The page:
Don’t Trust the Papers

Think of the press as a great keyboard on which the government can play. 

Joseph Goebbels

Mistrust in the mainstream media has been fuelled by allegations of bias and the spread of ‘fake news’. Reuters Institute Digital News Report 2017 found that just over 40 per cent of people in the UK agreed with the statement, ‘I think you can trust news most of the time’, a shockingly low figure for a developed Western nation with a free press. We should, however, be thankful that the problem isn’t quite as bad as in the US – given the level of madness in America and in Brexit you may have missed or forgotten the incident where President Trump launched a series of bizarre personal attacks over Twitter aimed at CNN and ‘Morning Joe’ hosts Mika Brzezinski and Joe Scarborough. He tweeted: ‘Crazy Joe Scarborough and dumb as a rock Mika are not bad people, but their low rated show is dominated by their NBC bosses. Too bad!’

He followed this up with an edited professional-wrestling video of him tackling a man with the CNN logo superimposed on his face. It might seem trivial to mention this, but it is a great example of the way Trump (and to an extent our politicians) can get away with disparaging the media because they are biased; even defenders of the free press can’t help but accept that critics of the media have a genuine point. I’m alarmed by the attack on the press, but CNN is far from the world’s greatest news channel – they don’t have a single investigative reporter on staff. It is basically a 24/7 political theatre, where pundits and guests compete to get the best zing in that fits in 280 characters or a 30-second soundbite.

Members of our government have repeatedly accused the press of being overly critical of the Brexit process; Andrea Leadsom famously asked the BBC if the media could be a little more patriotic about Brexit. We should be thankful for the integrity of democracy and our political system that they haven’t directly attacked the press in the way Trump has.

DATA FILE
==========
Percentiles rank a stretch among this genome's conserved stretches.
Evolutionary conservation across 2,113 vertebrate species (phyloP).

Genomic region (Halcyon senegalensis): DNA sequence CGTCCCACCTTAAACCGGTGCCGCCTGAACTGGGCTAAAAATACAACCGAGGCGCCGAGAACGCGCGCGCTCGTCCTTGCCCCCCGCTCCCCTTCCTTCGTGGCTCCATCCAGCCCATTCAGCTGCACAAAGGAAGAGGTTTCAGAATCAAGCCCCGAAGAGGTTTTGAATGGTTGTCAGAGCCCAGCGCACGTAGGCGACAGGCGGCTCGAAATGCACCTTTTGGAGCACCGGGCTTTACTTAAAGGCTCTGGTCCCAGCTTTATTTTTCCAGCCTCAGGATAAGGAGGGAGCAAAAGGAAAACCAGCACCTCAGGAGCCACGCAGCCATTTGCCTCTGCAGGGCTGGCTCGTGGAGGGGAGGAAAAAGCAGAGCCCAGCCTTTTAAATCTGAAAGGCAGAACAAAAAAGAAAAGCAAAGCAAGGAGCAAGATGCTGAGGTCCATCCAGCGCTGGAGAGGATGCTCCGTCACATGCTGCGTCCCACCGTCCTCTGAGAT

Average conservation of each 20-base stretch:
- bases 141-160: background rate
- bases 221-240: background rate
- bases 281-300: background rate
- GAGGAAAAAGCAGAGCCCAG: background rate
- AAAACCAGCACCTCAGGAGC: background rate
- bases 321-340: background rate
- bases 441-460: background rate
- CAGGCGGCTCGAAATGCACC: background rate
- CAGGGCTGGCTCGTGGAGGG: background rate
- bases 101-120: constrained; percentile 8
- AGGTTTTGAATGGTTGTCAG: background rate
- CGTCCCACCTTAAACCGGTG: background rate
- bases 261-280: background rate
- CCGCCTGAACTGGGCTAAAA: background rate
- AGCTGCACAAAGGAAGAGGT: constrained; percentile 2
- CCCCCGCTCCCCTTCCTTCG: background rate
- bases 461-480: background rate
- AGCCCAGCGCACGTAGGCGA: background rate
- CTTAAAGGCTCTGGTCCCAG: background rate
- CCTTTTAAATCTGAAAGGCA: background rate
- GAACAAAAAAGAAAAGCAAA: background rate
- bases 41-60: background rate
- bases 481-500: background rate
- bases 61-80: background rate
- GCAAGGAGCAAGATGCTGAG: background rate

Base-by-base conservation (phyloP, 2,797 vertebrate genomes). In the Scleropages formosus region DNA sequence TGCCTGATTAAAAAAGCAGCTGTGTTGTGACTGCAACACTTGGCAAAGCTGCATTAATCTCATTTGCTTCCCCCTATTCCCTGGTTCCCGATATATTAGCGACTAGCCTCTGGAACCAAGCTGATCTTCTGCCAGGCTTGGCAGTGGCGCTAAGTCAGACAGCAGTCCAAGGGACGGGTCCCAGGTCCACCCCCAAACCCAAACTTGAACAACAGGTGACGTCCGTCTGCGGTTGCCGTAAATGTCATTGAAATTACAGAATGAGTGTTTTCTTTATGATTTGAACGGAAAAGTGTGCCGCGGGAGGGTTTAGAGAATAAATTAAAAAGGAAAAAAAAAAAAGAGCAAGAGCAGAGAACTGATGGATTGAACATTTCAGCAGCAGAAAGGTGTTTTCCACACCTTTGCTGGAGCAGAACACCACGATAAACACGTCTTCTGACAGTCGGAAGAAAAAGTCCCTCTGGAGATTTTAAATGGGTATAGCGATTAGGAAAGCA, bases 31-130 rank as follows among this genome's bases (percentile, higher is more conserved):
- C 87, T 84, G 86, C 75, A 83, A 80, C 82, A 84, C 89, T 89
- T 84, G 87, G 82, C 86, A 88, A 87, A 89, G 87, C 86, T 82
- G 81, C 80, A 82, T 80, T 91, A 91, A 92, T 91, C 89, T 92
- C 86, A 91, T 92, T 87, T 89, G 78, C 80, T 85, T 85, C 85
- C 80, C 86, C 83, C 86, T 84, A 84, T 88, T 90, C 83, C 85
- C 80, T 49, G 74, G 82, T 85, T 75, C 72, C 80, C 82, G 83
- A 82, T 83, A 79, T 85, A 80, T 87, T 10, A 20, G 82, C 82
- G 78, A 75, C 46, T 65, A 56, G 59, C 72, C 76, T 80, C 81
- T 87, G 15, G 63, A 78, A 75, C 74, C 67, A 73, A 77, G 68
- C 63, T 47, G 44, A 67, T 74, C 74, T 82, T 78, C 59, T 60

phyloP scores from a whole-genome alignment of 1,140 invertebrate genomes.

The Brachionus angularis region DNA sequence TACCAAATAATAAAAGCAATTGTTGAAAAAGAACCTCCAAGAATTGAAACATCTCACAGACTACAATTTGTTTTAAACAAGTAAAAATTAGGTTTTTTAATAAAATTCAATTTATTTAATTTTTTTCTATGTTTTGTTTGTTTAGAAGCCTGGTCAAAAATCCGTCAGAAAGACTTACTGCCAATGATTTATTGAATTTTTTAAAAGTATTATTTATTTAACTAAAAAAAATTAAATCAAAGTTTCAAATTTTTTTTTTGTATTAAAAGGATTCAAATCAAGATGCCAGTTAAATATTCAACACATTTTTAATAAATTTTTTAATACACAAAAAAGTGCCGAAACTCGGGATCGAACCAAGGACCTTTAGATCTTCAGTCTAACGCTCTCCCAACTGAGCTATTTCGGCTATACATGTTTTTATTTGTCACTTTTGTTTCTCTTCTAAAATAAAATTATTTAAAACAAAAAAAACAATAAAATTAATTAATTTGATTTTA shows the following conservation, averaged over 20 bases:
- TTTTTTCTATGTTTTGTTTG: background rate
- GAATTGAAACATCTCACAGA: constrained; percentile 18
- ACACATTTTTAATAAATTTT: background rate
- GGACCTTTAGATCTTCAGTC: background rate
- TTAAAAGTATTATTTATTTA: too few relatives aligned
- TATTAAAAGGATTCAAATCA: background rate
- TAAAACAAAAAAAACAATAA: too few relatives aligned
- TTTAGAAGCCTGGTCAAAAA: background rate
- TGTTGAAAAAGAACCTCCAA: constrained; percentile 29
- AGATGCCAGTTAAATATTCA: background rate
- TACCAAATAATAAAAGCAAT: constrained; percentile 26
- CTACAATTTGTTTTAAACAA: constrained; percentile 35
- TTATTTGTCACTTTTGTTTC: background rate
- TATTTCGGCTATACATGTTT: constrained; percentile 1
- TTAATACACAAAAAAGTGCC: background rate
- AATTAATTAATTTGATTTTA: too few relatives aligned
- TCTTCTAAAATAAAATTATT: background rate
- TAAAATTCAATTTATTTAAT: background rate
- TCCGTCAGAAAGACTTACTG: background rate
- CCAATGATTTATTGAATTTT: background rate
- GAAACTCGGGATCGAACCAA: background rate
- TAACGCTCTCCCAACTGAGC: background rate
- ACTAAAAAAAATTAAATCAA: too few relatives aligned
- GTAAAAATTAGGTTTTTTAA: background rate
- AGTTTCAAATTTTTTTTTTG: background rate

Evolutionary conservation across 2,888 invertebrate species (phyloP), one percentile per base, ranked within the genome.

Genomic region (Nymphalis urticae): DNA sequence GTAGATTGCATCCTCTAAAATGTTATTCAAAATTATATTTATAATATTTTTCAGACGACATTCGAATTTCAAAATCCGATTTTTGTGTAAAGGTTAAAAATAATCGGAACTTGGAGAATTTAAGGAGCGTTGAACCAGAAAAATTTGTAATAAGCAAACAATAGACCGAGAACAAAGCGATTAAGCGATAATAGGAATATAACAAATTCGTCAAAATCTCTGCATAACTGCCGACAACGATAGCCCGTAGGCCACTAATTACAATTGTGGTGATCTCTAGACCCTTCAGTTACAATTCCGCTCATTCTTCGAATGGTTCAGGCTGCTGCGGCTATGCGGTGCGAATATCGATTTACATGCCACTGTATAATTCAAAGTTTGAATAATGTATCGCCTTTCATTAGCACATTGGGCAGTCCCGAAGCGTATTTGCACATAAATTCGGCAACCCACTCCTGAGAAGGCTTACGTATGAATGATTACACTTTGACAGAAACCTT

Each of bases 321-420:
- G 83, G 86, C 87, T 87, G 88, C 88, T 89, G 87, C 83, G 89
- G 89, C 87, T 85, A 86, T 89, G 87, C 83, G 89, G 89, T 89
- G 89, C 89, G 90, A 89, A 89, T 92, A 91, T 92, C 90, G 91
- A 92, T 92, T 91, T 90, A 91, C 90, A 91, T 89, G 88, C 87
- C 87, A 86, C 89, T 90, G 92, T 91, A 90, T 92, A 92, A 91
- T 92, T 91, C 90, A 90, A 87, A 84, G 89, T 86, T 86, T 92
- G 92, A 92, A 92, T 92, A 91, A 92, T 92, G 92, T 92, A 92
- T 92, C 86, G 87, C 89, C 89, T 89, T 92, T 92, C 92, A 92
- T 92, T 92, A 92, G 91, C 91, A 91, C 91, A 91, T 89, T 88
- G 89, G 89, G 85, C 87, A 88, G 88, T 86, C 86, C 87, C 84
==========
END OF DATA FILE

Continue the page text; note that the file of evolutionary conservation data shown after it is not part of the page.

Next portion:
There have also been accusations that certain members of the right-wing press, most notably Daily Mail editor Paul Dacre, have received preferential treatment and were courted by Theresa May’s government to help them sell the Conservative message. It was revealed in March 2017 that Theresa May had hosted Dacre at 10 Downing Street several months into her reign as prime minister, which triggered further allegations that the Daily Mail was simply a mouth-piece for the Conservative Party. Running headlines like ‘Crush the Saboteurs’ and ‘Enemies Of The People’ in full-throated support of Brexit and Theresa May’s distaste for democratic debate did little to quell or combat these allegations.

These sorts of headlines hardly seem like reasonable responses from an independent press, especially one that spent months campaigning for British courts making British decisions. The judges who declared parliament should have a vote on the Brexit deal were labelled treasonous for dictating that parliament should be sovereign. This definitely seems like the response of a reasonable and well-balanced news outlet.

The anti-Corbyn bias and almost unwavering support of the Conservative Party amongst the right-wing papers, combined with the level of mistrust in the media, have spawned an explosion in independent media over the past few years. Outlets like The Canary, Evolve Politics, Novara Media, and Another Angry Voice have sprung up to provide a counter-narrative to the establishment media. They have not yet come to dominate our news landscape, despite their best efforts, though they are making serious inroads into the influence of the right-wing media. There are also still traditionally centrist and left-wing outlets running in the mainstream press, but it is the right wing, and particularly the tabloids, that have the widest reach and thus the biggest impact on our political landscape and conversation.